Delegates to the GOP convention disagreed often over the weekend, but they joined together to warmly welcome Karl Rove.
Rove praised Gov. Tim Pawlenty and Sen. Norm Coleman, and he lashed out at Democrats.
"They think any day is a good day, rainy day, sunny day, spring day, fall day, summer day, winter day, any day, is a good day to raise your taxes, and our answer is no it's not," Rove told the delegates.
Rove spent much of his speech ripping likely Democratic presidential nominee Barrack Obama. He reserved his harshest criticism for Obama's positions on foreign policy.
"Without pre-condition he said 'I will meet with the leaders of North Korea, Iran Syria, Venezuela and Cuba.' You know, that's the sort of world traveling tyrant tour," Rove said.
Rove ridiculed Obama for speaking in generalities, and he said the Democrat should use the rally he's planning in the Twin Cities on Tuesday to start talking specifics.
"You know we are the change we've been waiting for, I mean wait a minute, wait a a minute. We've been waiting for ourselves? We've been late? We've been keeping ourselves waiting. The people who don't want change are on time, but the people who do want change are late. I mean what is that? I mean who is that. I mean the time for that has passed. Now is the time to spell it out," Rove said.
Rove called on Republican activists to unite behind John McCain and to search out like minded undecided voters in hopes they can be convinced to vote with the GOP.
In his speech to the convention earlier in the day, Gov. Tim Pawlenty made an impassioned plea for Republicans to get behind McCain.
"Fact of the matter is you look at his record over the lifetime, he has been a stalwart for our party, and as president he's going to do a number of things, but it's going to include. He's going to win the war; he's going to hold the lid on spending, and he's going to get us a conservative Supreme Court. That's a pretty good start," Pawlenty told the convention.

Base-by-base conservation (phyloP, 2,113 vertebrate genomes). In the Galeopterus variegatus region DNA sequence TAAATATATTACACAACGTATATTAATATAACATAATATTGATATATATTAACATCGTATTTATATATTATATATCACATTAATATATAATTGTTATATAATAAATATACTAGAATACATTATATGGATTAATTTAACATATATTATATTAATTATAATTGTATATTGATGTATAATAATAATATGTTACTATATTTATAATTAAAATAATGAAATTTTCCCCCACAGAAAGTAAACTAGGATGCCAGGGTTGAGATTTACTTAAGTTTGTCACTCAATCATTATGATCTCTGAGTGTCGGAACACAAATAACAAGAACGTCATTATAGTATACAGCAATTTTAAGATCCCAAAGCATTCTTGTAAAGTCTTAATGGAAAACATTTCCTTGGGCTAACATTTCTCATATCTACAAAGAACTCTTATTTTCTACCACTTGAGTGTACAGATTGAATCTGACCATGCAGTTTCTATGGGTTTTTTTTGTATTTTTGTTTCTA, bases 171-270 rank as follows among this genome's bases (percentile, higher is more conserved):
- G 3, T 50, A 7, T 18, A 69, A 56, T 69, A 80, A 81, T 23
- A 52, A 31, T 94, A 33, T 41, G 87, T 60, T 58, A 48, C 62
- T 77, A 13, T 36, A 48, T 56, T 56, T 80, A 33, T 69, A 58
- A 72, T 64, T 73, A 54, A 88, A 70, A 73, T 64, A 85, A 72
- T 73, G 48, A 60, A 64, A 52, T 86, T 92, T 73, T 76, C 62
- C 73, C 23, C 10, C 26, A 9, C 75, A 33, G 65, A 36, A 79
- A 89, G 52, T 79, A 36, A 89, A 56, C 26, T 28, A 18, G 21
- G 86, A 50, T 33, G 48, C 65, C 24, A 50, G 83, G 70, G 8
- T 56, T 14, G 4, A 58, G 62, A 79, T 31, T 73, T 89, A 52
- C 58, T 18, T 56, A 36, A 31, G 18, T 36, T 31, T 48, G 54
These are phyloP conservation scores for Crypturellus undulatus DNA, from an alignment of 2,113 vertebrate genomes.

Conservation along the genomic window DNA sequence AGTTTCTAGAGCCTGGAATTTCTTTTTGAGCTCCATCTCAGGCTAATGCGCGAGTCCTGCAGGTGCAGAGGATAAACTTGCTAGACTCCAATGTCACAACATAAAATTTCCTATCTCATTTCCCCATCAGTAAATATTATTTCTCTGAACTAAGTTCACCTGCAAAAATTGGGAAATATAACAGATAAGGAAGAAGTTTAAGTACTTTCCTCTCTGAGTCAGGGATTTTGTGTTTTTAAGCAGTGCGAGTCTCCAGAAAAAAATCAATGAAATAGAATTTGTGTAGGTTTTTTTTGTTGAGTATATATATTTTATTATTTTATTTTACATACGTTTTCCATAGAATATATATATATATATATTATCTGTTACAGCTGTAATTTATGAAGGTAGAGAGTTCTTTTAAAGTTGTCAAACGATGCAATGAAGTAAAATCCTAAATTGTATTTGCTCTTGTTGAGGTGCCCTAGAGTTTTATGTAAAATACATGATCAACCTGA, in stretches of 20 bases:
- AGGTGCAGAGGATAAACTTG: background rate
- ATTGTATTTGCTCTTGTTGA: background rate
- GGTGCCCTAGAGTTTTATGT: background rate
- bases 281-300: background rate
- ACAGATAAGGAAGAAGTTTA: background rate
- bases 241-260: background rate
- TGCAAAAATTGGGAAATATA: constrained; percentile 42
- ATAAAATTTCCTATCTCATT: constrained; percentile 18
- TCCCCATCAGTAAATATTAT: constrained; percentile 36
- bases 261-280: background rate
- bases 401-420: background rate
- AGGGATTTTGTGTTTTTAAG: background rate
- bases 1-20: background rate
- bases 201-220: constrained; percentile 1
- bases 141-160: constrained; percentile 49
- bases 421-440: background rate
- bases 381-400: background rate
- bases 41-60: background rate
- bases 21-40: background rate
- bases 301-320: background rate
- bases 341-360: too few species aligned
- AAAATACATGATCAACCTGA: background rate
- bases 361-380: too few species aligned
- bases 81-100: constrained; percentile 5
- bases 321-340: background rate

Pawlenty said Republican activists need to do a better job getting their message out to voters.
Like Ronald Reagan did in the 1980's, Pawlenty says today's Republicans must convince Democrats the Republican agenda more closely matches theirs than the Democrat's.
Pawlenty said the GOP has its work cut out for it in competing with the Democratic message, which he says seeks to appeal to Americans by offering handouts.
"It's you now, you got a problem? We got a program," Pawlenty said. "In their parlance it won't cost you anything, and so they get to go out and give away free stuff. It's hard to compete against a competitor that gives away free stuff. Now you and I know it's not free. We got a little higher burden to kind of get over in terms of getting our message and our values across but we can do it because ideas and values matter."
Off to the side of the stage, Pawlenty fielded numerous questions from reporters about the possibility of him running for Vice President with McCain.
"I don't know how all of this is going to shake out. Obviously there's a lot of speculation about who's being considered, and who isn't," Pawlenty told reporters. "And a lot of that will just clarify itself over the next few months, and I'm sure the campaigns will kind of reveal their decision and process down the road here."
Next weekend Minnesota Democrats meet in Rochester for their state convention. They will take up the task of endorsing a candidate to run against Senator Coleman. Al Franken is believed to be the frontrunner for that endorsement over Democrat Jack Nelson-Pallmeyer.